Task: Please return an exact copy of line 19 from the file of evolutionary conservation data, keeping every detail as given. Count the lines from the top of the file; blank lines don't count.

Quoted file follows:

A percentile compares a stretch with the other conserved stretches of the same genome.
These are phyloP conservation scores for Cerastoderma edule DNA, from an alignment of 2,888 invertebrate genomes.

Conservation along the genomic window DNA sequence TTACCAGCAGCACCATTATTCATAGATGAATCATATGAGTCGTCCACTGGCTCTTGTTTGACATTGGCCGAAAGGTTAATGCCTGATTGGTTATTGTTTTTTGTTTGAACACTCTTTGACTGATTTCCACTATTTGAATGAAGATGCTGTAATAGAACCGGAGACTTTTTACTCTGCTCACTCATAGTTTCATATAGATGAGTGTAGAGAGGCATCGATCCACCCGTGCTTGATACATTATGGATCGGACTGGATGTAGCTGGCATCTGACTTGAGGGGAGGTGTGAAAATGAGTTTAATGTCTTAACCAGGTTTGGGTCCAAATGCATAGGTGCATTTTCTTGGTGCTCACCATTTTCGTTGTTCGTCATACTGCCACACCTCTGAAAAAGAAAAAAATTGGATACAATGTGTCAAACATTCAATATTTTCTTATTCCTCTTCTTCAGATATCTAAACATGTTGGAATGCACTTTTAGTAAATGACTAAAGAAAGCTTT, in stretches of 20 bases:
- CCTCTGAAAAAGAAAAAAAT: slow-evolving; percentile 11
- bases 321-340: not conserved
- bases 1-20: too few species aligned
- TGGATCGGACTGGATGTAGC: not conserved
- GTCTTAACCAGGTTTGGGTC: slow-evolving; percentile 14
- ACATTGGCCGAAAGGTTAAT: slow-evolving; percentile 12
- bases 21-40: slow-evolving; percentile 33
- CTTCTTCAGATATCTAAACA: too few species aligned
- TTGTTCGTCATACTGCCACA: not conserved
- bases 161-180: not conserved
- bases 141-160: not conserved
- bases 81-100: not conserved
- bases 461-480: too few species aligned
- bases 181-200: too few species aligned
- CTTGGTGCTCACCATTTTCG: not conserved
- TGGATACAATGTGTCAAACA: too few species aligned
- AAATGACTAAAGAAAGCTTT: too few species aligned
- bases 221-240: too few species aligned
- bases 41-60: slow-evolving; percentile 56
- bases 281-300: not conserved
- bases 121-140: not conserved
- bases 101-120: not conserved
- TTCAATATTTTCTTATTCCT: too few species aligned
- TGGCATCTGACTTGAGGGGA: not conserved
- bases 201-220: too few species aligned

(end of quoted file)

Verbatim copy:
- TGGATACAATGTGTCAAACA: too few species aligned